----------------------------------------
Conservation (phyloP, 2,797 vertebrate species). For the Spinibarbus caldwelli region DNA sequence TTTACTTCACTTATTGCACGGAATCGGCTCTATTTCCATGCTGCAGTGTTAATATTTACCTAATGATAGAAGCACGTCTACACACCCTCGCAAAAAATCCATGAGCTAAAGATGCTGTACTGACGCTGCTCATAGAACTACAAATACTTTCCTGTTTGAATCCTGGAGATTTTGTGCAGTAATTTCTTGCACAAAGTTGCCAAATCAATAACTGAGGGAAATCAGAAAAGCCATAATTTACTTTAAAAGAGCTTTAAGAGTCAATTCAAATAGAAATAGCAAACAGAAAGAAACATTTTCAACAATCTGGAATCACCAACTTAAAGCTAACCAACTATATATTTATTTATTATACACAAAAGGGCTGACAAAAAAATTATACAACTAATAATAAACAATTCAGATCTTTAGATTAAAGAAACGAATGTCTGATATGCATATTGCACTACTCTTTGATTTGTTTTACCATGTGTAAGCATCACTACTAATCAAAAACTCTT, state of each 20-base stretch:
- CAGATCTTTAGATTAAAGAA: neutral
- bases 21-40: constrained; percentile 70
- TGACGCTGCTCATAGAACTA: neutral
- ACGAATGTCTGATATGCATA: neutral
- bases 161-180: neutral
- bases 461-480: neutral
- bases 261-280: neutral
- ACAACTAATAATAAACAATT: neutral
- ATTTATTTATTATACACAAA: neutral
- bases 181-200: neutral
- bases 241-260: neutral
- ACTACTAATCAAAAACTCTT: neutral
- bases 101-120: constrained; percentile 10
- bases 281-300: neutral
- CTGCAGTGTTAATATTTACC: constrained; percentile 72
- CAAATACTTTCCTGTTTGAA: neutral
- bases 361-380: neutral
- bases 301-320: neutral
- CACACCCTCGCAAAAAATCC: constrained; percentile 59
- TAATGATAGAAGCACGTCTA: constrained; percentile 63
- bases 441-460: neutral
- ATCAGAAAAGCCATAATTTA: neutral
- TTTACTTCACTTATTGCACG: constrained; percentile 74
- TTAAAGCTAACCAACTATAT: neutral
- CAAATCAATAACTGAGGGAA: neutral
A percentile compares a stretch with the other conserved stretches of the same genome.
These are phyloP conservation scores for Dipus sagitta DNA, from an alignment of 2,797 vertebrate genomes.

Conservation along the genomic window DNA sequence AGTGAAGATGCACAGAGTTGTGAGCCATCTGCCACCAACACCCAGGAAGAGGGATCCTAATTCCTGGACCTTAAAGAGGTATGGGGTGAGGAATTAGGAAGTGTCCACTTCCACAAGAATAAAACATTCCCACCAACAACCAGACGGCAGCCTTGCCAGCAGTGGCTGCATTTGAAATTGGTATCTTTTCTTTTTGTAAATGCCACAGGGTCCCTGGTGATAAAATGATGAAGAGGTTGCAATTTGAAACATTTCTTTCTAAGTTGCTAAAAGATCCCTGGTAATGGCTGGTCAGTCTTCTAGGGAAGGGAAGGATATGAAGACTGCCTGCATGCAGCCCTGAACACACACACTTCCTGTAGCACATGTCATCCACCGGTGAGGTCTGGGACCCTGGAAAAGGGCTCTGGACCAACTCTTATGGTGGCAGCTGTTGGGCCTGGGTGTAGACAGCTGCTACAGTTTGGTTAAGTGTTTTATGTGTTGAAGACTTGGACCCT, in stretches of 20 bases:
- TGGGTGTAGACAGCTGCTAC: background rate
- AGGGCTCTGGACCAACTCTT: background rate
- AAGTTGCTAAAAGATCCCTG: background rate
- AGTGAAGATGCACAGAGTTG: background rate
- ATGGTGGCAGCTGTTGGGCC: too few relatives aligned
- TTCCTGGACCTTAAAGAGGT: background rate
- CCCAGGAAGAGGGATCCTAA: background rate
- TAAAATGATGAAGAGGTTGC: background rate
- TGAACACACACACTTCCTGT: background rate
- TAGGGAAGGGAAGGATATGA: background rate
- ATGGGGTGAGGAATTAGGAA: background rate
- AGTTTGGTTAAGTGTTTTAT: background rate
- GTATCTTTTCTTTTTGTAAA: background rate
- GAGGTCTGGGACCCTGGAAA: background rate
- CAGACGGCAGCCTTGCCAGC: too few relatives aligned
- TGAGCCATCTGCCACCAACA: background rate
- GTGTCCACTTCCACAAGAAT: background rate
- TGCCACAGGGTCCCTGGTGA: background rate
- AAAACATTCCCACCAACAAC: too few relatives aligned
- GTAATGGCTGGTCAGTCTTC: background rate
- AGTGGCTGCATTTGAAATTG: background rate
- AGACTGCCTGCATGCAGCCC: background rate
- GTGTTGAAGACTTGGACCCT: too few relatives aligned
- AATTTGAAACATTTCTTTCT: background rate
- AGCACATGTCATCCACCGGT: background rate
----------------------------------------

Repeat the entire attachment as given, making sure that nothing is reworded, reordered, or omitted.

Conservation (phyloP, 2,797 vertebrate species). For the Spinibarbus caldwelli region DNA sequence TTTACTTCACTTATTGCACGGAATCGGCTCTATTTCCATGCTGCAGTGTTAATATTTACCTAATGATAGAAGCACGTCTACACACCCTCGCAAAAAATCCATGAGCTAAAGATGCTGTACTGACGCTGCTCATAGAACTACAAATACTTTCCTGTTTGAATCCTGGAGATTTTGTGCAGTAATTTCTTGCACAAAGTTGCCAAATCAATAACTGAGGGAAATCAGAAAAGCCATAATTTACTTTAAAAGAGCTTTAAGAGTCAATTCAAATAGAAATAGCAAACAGAAAGAAACATTTTCAACAATCTGGAATCACCAACTTAAAGCTAACCAACTATATATTTATTTATTATACACAAAAGGGCTGACAAAAAAATTATACAACTAATAATAAACAATTCAGATCTTTAGATTAAAGAAACGAATGTCTGATATGCATATTGCACTACTCTTTGATTTGTTTTACCATGTGTAAGCATCACTACTAATCAAAAACTCTT, state of each 20-base stretch:
- CAGATCTTTAGATTAAAGAA: neutral
- bases 21-40: constrained; percentile 70
- TGACGCTGCTCATAGAACTA: neutral
- ACGAATGTCTGATATGCATA: neutral
- bases 161-180: neutral
- bases 461-480: neutral
- bases 261-280: neutral
- ACAACTAATAATAAACAATT: neutral
- ATTTATTTATTATACACAAA: neutral
- bases 181-200: neutral
- bases 241-260: neutral
- ACTACTAATCAAAAACTCTT: neutral
- bases 101-120: constrained; percentile 10
- bases 281-300: neutral
- CTGCAGTGTTAATATTTACC: constrained; percentile 72
- CAAATACTTTCCTGTTTGAA: neutral
- bases 361-380: neutral
- bases 301-320: neutral
- CACACCCTCGCAAAAAATCC: constrained; percentile 59
- TAATGATAGAAGCACGTCTA: constrained; percentile 63
- bases 441-460: neutral
- ATCAGAAAAGCCATAATTTA: neutral
- TTTACTTCACTTATTGCACG: constrained; percentile 74
- TTAAAGCTAACCAACTATAT: neutral
- CAAATCAATAACTGAGGGAA: neutral
A percentile compares a stretch with the other conserved stretches of the same genome.
These are phyloP conservation scores for Dipus sagitta DNA, from an alignment of 2,797 vertebrate genomes.

Conservation along the genomic window DNA sequence AGTGAAGATGCACAGAGTTGTGAGCCATCTGCCACCAACACCCAGGAAGAGGGATCCTAATTCCTGGACCTTAAAGAGGTATGGGGTGAGGAATTAGGAAGTGTCCACTTCCACAAGAATAAAACATTCCCACCAACAACCAGACGGCAGCCTTGCCAGCAGTGGCTGCATTTGAAATTGGTATCTTTTCTTTTTGTAAATGCCACAGGGTCCCTGGTGATAAAATGATGAAGAGGTTGCAATTTGAAACATTTCTTTCTAAGTTGCTAAAAGATCCCTGGTAATGGCTGGTCAGTCTTCTAGGGAAGGGAAGGATATGAAGACTGCCTGCATGCAGCCCTGAACACACACACTTCCTGTAGCACATGTCATCCACCGGTGAGGTCTGGGACCCTGGAAAAGGGCTCTGGACCAACTCTTATGGTGGCAGCTGTTGGGCCTGGGTGTAGACAGCTGCTACAGTTTGGTTAAGTGTTTTATGTGTTGAAGACTTGGACCCT, in stretches of 20 bases:
- TGGGTGTAGACAGCTGCTAC: background rate
- AGGGCTCTGGACCAACTCTT: background rate
- AAGTTGCTAAAAGATCCCTG: background rate
- AGTGAAGATGCACAGAGTTG: background rate
- ATGGTGGCAGCTGTTGGGCC: too few relatives aligned
- TTCCTGGACCTTAAAGAGGT: background rate
- CCCAGGAAGAGGGATCCTAA: background rate
- TAAAATGATGAAGAGGTTGC: background rate
- TGAACACACACACTTCCTGT: background rate
- TAGGGAAGGGAAGGATATGA: background rate
- ATGGGGTGAGGAATTAGGAA: background rate
- AGTTTGGTTAAGTGTTTTAT: background rate
- GTATCTTTTCTTTTTGTAAA: background rate
- GAGGTCTGGGACCCTGGAAA: background rate
- CAGACGGCAGCCTTGCCAGC: too few relatives aligned
- TGAGCCATCTGCCACCAACA: background rate
- GTGTCCACTTCCACAAGAAT: background rate
- TGCCACAGGGTCCCTGGTGA: background rate
- AAAACATTCCCACCAACAAC: too few relatives aligned
- GTAATGGCTGGTCAGTCTTC: background rate
- AGTGGCTGCATTTGAAATTG: background rate
- AGACTGCCTGCATGCAGCCC: background rate
- GTGTTGAAGACTTGGACCCT: too few relatives aligned
- AATTTGAAACATTTCTTTCT: background rate
- AGCACATGTCATCCACCGGT: background rate